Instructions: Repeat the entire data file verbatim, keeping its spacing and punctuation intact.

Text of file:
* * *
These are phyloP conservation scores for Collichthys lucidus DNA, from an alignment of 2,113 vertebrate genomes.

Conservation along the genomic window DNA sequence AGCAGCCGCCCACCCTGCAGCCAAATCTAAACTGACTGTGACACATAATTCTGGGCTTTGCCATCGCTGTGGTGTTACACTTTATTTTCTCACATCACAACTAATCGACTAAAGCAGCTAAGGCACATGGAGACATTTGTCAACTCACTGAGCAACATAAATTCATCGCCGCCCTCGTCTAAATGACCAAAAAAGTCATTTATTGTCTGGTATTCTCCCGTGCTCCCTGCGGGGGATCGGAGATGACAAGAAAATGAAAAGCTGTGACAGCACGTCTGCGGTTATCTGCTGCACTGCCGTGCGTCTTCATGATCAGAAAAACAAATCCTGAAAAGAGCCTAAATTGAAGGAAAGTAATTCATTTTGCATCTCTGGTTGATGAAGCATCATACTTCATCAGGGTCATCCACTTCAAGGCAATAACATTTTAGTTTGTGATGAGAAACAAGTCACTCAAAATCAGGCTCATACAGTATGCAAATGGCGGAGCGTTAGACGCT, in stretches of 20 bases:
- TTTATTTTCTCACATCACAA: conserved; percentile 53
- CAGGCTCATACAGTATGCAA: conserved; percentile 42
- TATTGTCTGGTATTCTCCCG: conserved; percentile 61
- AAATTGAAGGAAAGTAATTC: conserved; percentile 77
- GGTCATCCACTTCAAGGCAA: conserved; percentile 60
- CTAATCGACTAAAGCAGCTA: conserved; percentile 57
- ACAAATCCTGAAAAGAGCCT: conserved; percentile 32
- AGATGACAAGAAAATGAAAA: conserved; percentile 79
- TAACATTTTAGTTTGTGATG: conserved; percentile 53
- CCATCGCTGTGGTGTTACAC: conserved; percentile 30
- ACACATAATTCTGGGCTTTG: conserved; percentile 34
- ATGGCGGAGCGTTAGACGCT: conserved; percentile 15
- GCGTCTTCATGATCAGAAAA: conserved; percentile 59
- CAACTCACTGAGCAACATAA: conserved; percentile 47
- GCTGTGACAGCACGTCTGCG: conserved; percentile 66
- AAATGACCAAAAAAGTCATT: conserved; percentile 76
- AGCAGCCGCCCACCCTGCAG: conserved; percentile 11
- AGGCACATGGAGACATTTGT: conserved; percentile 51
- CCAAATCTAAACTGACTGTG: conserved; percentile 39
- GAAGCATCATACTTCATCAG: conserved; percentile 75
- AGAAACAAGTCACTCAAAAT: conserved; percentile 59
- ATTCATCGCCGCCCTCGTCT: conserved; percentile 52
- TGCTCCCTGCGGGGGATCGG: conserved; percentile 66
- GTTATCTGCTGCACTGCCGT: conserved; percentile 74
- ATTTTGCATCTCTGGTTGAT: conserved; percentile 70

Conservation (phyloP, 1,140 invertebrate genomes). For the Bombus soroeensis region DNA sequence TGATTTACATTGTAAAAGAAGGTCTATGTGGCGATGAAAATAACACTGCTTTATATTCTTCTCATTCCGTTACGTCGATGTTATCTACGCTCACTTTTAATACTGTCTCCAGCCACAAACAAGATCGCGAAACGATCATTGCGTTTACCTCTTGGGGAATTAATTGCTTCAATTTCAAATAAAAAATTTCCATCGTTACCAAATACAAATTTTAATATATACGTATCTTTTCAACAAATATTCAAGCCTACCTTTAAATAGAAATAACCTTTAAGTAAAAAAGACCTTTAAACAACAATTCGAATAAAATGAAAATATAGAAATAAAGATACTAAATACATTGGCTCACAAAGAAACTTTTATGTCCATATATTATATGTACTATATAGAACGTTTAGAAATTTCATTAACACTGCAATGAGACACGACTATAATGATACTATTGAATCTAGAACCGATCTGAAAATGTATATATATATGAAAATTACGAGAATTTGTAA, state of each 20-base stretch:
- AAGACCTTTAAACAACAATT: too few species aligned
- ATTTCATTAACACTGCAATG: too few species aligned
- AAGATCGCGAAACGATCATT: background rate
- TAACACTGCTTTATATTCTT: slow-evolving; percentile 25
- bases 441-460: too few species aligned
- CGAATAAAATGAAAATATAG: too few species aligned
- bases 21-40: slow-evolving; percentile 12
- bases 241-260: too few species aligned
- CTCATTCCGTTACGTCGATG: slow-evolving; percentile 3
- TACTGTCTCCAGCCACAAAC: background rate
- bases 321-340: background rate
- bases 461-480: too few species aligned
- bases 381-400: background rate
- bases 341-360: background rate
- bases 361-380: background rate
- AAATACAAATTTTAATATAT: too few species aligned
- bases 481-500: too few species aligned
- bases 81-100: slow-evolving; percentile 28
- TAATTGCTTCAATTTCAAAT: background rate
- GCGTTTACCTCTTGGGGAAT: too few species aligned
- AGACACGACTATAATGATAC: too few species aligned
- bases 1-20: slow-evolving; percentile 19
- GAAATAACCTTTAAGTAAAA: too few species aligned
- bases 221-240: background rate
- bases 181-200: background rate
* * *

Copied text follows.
These are phyloP conservation scores for Collichthys lucidus DNA, from an alignment of 2,113 vertebrate genomes.

Conservation along the genomic window DNA sequence AGCAGCCGCCCACCCTGCAGCCAAATCTAAACTGACTGTGACACATAATTCTGGGCTTTGCCATCGCTGTGGTGTTACACTTTATTTTCTCACATCACAACTAATCGACTAAAGCAGCTAAGGCACATGGAGACATTTGTCAACTCACTGAGCAACATAAATTCATCGCCGCCCTCGTCTAAATGACCAAAAAAGTCATTTATTGTCTGGTATTCTCCCGTGCTCCCTGCGGGGGATCGGAGATGACAAGAAAATGAAAAGCTGTGACAGCACGTCTGCGGTTATCTGCTGCACTGCCGTGCGTCTTCATGATCAGAAAAACAAATCCTGAAAAGAGCCTAAATTGAAGGAAAGTAATTCATTTTGCATCTCTGGTTGATGAAGCATCATACTTCATCAGGGTCATCCACTTCAAGGCAATAACATTTTAGTTTGTGATGAGAAACAAGTCACTCAAAATCAGGCTCATACAGTATGCAAATGGCGGAGCGTTAGACGCT, in stretches of 20 bases:
- TTTATTTTCTCACATCACAA: conserved; percentile 53
- CAGGCTCATACAGTATGCAA: conserved; percentile 42
- TATTGTCTGGTATTCTCCCG: conserved; percentile 61
- AAATTGAAGGAAAGTAATTC: conserved; percentile 77
- GGTCATCCACTTCAAGGCAA: conserved; percentile 60
- CTAATCGACTAAAGCAGCTA: conserved; percentile 57
- ACAAATCCTGAAAAGAGCCT: conserved; percentile 32
- AGATGACAAGAAAATGAAAA: conserved; percentile 79
- TAACATTTTAGTTTGTGATG: conserved; percentile 53
- CCATCGCTGTGGTGTTACAC: conserved; percentile 30
- ACACATAATTCTGGGCTTTG: conserved; percentile 34
- ATGGCGGAGCGTTAGACGCT: conserved; percentile 15
- GCGTCTTCATGATCAGAAAA: conserved; percentile 59
- CAACTCACTGAGCAACATAA: conserved; percentile 47
- GCTGTGACAGCACGTCTGCG: conserved; percentile 66
- AAATGACCAAAAAAGTCATT: conserved; percentile 76
- AGCAGCCGCCCACCCTGCAG: conserved; percentile 11
- AGGCACATGGAGACATTTGT: conserved; percentile 51
- CCAAATCTAAACTGACTGTG: conserved; percentile 39
- GAAGCATCATACTTCATCAG: conserved; percentile 75
- AGAAACAAGTCACTCAAAAT: conserved; percentile 59
- ATTCATCGCCGCCCTCGTCT: conserved; percentile 52
- TGCTCCCTGCGGGGGATCGG: conserved; percentile 66
- GTTATCTGCTGCACTGCCGT: conserved; percentile 74
- ATTTTGCATCTCTGGTTGAT: conserved; percentile 70

Conservation (phyloP, 1,140 invertebrate genomes). For the Bombus soroeensis region DNA sequence TGATTTACATTGTAAAAGAAGGTCTATGTGGCGATGAAAATAACACTGCTTTATATTCTTCTCATTCCGTTACGTCGATGTTATCTACGCTCACTTTTAATACTGTCTCCAGCCACAAACAAGATCGCGAAACGATCATTGCGTTTACCTCTTGGGGAATTAATTGCTTCAATTTCAAATAAAAAATTTCCATCGTTACCAAATACAAATTTTAATATATACGTATCTTTTCAACAAATATTCAAGCCTACCTTTAAATAGAAATAACCTTTAAGTAAAAAAGACCTTTAAACAACAATTCGAATAAAATGAAAATATAGAAATAAAGATACTAAATACATTGGCTCACAAAGAAACTTTTATGTCCATATATTATATGTACTATATAGAACGTTTAGAAATTTCATTAACACTGCAATGAGACACGACTATAATGATACTATTGAATCTAGAACCGATCTGAAAATGTATATATATATGAAAATTACGAGAATTTGTAA, state of each 20-base stretch:
- AAGACCTTTAAACAACAATT: too few species aligned
- ATTTCATTAACACTGCAATG: too few species aligned
- AAGATCGCGAAACGATCATT: background rate
- TAACACTGCTTTATATTCTT: slow-evolving; percentile 25
- bases 441-460: too few species aligned
- CGAATAAAATGAAAATATAG: too few species aligned
- bases 21-40: slow-evolving; percentile 12
- bases 241-260: too few species aligned
- CTCATTCCGTTACGTCGATG: slow-evolving; percentile 3
- TACTGTCTCCAGCCACAAAC: background rate
- bases 321-340: background rate
- bases 461-480: too few species aligned
- bases 381-400: background rate
- bases 341-360: background rate
- bases 361-380: background rate
- AAATACAAATTTTAATATAT: too few species aligned
- bases 481-500: too few species aligned
- bases 81-100: slow-evolving; percentile 28
- TAATTGCTTCAATTTCAAAT: background rate
- GCGTTTACCTCTTGGGGAAT: too few species aligned
- AGACACGACTATAATGATAC: too few species aligned
- bases 1-20: slow-evolving; percentile 19
- GAAATAACCTTTAAGTAAAA: too few species aligned
- bases 221-240: background rate
- bases 181-200: background rate